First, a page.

Rocket blasts off with NASA satellite to track climate change
In case you haven’t noticed yet, we’ll just go ahead and tell you: we love good data! The NASA satellite that launched yesterday will provide data on the earth’s soil moisture- information that is currently estimated using computer models. The rocket had a 100 pound soil moisture active passive (SMAP) observatory on board that will spend three years measuring the amount of water in the top 2 inches of the Earth’s soil. Why is this valuable? ‘The tiny amount of soil moisture links the planet’s overall environmental systems – its water, energy and carbon cycles – as well as determines whether particular regions are afflicted with drought or flooding.’ This is key for understanding climate change. By Irene Klotz on Reuters.
Obama orders rising seas built in to building standards
President Obama issued an executive order on Friday with the premise that flooding affects the environment, economic prosperity, health and safety, and national security. And the impacts will just increase due to climate change. This piece does a nice job of summing it up for us: ‘The order requires projects funded by the government to adopt tighter construction standards so that scientific projections for how climate change could affect flooding in a given area can be factored into where and how the projects are built.’ Builders can choose one of three options to reduce vulnerability: the use of best available climate science to determine best place in flood plain to build, the construction of new buildings two feet above the 100-year flood mark (hospitals and other critical buildings three feet above), or above the 500-year flood mark. The building standards are also to be updated every five years using the latest flood risk projections based on available climate science. By Bobby Magill on Climate Central.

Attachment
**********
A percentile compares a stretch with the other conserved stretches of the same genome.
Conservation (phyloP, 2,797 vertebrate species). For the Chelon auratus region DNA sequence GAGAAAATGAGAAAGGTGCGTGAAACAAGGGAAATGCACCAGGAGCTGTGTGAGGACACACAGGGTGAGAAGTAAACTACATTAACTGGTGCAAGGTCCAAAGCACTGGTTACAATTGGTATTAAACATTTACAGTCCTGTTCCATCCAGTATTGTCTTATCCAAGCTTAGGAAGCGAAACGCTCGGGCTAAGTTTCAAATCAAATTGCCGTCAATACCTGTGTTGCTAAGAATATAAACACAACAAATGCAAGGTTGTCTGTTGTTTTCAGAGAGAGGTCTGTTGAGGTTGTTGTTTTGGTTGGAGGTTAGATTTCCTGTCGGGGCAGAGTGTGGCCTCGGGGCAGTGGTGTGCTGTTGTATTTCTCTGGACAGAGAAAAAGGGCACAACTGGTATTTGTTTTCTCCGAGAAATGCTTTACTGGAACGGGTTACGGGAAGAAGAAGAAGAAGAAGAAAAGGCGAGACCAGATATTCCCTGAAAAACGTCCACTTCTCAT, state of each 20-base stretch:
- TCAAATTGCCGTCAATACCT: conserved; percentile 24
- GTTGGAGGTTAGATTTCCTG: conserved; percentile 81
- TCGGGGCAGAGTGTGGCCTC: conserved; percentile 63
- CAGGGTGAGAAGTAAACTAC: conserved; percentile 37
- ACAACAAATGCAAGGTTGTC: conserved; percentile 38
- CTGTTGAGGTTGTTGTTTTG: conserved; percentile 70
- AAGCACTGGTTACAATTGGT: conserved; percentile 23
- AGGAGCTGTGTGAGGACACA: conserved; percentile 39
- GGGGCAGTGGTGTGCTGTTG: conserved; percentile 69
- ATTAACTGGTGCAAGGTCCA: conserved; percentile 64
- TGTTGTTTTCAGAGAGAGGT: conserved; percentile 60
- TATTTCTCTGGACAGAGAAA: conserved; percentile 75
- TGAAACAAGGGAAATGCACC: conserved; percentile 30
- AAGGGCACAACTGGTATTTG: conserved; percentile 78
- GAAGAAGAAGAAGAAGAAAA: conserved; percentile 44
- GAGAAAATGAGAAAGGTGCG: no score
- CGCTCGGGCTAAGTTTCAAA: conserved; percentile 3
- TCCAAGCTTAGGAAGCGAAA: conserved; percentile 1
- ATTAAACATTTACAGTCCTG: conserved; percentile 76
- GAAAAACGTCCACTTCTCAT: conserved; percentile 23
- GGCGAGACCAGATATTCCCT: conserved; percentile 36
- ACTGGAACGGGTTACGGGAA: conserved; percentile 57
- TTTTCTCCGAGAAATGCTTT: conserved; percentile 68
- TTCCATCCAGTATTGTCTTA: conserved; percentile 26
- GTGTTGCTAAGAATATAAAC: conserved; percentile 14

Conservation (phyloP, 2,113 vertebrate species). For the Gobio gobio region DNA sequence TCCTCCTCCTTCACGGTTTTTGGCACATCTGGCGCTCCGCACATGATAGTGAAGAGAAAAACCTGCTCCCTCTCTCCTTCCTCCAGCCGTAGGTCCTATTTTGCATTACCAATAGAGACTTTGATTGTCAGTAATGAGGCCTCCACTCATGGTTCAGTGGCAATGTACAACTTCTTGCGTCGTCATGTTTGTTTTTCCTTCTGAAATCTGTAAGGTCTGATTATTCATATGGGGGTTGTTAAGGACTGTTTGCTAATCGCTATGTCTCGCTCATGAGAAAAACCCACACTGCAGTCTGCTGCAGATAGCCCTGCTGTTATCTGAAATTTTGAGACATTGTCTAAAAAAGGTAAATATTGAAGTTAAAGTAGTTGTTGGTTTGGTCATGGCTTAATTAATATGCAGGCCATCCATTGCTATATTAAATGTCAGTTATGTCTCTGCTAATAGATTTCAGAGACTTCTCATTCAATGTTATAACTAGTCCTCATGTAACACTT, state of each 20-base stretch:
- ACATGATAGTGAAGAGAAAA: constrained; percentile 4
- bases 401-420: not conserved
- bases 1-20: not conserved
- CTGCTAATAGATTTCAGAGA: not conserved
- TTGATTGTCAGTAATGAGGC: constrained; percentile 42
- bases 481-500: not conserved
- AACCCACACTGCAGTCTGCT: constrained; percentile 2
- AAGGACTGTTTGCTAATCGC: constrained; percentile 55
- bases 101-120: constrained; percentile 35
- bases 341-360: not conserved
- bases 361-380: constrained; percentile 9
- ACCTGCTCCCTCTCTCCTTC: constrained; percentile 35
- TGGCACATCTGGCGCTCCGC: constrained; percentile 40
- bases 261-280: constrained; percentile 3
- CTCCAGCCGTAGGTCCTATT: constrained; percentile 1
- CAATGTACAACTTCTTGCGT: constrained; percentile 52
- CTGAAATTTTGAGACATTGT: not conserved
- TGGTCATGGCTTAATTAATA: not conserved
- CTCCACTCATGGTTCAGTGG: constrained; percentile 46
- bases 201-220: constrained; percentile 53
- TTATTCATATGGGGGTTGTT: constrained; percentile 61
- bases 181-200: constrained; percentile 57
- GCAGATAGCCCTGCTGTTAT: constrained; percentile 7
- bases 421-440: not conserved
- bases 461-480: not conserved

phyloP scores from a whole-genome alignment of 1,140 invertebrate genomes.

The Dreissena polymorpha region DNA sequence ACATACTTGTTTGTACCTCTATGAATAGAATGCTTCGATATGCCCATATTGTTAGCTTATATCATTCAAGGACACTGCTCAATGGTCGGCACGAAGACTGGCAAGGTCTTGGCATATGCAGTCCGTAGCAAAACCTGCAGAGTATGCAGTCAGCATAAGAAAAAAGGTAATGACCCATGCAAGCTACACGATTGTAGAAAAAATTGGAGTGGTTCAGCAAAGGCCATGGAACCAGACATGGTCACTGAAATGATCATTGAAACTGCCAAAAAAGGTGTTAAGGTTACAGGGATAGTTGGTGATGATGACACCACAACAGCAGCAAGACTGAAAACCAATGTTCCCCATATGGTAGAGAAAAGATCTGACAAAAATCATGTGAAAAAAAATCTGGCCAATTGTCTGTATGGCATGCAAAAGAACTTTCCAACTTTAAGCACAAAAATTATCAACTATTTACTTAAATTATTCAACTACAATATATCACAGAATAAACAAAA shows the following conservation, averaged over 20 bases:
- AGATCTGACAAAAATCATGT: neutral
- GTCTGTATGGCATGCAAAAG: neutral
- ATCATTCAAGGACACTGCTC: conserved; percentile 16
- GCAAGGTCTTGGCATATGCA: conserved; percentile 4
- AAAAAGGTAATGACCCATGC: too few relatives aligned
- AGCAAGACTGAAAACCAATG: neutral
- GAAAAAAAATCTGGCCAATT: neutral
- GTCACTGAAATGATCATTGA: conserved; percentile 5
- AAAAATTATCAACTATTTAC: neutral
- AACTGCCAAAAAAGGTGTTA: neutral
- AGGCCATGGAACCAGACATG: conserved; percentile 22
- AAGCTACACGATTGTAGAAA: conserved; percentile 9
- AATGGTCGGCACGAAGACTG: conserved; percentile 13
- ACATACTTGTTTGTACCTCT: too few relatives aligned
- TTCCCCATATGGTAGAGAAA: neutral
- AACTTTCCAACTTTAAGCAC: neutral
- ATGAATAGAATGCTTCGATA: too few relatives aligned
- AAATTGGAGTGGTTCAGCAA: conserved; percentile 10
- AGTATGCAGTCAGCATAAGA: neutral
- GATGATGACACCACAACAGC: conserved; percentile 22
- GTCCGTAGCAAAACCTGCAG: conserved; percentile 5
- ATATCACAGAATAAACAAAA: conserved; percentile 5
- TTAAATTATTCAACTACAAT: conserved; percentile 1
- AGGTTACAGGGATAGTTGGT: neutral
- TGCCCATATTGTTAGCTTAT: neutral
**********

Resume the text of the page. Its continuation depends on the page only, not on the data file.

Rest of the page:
Keystone and Congress
In light of the recent U.S. Senate vote (and approval) of the Keystone XL Pipeline last Thursday, this podcast produced by The New Yorker examines the political importance for environmentalists and Republicans alike of the pipeline. Considering President Obama’s public statement to veto such a bill, Republicans’ choice of making this bill the first of the 114th Congress demonstrates their outdated objectives. This podcast also highlights the role of the tar sands pipeline in the current context: abundant supplies of shale and OPEC’s decision to not meddle in setting oil prices will make it difficult for profits to be earned. The podcast also outlines the political (in)feasibility of a national carbon tax in the U.S, despite the economic arguments for it. By The New Yorker.